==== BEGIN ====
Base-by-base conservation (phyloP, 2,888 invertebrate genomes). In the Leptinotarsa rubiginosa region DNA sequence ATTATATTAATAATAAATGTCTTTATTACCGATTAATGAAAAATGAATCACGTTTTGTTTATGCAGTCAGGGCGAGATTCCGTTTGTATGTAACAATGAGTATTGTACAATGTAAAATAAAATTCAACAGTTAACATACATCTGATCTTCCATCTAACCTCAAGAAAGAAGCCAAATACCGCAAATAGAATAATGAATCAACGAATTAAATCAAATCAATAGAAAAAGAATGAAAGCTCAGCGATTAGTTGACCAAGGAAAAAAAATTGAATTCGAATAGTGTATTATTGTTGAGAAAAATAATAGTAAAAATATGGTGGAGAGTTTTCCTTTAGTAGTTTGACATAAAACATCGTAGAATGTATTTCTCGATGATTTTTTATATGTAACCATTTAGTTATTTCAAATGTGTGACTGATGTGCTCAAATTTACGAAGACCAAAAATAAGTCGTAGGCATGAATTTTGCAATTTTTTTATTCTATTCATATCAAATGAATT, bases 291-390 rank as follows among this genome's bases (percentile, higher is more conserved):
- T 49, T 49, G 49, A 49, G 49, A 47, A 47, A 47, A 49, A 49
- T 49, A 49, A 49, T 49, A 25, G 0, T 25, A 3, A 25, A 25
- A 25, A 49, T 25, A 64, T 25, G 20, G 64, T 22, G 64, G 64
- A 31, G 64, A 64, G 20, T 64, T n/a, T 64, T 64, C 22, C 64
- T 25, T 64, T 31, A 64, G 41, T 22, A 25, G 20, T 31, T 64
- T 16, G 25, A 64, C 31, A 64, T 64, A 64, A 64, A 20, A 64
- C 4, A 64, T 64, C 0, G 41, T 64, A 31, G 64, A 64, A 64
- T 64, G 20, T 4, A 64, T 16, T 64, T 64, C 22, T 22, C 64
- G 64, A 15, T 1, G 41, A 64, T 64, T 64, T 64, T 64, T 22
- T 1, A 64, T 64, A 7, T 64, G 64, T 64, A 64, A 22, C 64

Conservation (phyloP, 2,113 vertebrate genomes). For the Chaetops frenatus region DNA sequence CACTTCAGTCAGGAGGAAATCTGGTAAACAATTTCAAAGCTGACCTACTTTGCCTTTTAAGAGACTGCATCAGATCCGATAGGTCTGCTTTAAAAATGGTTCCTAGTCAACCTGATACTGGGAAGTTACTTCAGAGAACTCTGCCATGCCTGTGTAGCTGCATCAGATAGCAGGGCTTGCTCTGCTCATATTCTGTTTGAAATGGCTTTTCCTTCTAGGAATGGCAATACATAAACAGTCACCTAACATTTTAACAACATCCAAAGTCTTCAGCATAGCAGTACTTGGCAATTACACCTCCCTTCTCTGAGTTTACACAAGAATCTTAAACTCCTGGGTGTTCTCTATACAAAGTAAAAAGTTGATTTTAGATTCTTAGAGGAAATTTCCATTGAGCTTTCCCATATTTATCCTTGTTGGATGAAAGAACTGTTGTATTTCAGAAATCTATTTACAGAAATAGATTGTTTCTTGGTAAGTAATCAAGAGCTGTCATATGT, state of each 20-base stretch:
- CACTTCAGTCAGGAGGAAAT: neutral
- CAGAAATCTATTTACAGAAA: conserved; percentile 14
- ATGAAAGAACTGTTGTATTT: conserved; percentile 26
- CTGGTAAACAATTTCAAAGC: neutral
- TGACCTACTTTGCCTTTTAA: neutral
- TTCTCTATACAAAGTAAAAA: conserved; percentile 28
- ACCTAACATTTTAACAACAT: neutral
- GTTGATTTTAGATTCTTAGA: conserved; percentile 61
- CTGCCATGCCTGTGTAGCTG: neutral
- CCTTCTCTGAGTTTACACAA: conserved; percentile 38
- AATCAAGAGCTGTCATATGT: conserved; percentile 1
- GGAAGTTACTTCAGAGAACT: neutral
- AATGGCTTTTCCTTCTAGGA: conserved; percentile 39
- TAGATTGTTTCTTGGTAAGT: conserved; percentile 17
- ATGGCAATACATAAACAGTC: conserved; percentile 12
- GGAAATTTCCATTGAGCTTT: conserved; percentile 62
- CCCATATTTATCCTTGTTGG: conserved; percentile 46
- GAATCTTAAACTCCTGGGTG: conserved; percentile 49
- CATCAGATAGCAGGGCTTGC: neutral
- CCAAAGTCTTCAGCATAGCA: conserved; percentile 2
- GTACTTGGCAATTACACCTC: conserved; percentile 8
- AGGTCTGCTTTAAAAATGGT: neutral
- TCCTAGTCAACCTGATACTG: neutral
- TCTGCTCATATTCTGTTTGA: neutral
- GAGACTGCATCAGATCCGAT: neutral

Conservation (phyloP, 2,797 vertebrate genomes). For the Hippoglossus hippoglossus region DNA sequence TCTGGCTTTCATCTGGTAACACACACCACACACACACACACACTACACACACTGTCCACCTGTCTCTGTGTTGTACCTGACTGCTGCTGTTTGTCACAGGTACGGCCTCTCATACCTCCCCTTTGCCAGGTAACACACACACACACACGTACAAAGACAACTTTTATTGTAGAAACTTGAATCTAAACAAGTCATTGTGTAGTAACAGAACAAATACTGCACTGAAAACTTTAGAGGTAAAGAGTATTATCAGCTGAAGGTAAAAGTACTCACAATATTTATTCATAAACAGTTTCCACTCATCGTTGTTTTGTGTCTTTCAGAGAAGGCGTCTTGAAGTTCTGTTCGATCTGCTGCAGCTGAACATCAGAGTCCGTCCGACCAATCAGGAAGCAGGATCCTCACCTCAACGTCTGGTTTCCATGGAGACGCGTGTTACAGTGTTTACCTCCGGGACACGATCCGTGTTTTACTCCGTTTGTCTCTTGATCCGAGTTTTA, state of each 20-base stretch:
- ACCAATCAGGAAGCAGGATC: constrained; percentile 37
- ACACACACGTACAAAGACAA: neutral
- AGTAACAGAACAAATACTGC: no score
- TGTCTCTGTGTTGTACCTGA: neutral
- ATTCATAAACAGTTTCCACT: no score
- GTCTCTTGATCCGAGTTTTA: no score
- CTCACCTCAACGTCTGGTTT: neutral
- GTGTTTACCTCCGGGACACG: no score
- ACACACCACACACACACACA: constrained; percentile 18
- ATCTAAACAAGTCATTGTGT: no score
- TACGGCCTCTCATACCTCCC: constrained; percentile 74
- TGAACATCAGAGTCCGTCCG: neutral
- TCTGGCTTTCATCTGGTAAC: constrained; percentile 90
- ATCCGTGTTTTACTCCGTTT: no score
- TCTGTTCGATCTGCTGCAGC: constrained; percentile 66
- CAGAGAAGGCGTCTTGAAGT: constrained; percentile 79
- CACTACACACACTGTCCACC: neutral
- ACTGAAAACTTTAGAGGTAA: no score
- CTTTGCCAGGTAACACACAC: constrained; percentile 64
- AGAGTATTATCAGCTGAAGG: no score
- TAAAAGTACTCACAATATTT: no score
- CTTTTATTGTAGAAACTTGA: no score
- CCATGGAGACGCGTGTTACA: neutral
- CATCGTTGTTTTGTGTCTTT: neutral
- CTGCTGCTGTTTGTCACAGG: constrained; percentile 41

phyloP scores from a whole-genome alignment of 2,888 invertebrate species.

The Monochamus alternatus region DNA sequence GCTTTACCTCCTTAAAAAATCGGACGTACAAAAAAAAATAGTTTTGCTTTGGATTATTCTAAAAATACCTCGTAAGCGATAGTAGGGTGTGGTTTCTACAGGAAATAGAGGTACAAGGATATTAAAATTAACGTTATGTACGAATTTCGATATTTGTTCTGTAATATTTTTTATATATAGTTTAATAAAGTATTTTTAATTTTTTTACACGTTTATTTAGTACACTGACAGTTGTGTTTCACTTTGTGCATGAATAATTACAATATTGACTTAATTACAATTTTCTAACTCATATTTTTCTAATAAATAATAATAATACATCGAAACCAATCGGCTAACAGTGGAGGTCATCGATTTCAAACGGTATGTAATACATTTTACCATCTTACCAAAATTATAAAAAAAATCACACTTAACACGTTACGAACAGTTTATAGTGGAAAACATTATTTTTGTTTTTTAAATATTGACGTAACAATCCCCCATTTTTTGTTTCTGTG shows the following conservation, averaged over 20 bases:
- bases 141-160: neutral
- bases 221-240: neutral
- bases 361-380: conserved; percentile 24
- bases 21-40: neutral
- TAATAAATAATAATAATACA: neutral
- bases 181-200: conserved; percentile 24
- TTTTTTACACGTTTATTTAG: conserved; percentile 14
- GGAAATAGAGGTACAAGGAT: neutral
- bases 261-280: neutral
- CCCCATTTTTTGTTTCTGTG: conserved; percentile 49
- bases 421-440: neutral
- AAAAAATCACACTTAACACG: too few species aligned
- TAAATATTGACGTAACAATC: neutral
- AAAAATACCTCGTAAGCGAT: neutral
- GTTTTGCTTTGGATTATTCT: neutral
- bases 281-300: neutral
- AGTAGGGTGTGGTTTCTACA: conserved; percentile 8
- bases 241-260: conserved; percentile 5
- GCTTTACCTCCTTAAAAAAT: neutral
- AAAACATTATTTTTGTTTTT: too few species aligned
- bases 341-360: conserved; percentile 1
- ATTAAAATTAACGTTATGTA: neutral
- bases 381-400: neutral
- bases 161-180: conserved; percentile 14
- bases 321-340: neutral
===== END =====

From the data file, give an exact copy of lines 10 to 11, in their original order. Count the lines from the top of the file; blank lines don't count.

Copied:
- G 64, A 15, T 1, G 41, A 64, T 64, T 64, T 64, T 64, T 22
- T 1, A 64, T 64, A 7, T 64, G 64, T 64, A 64, A 22, C 64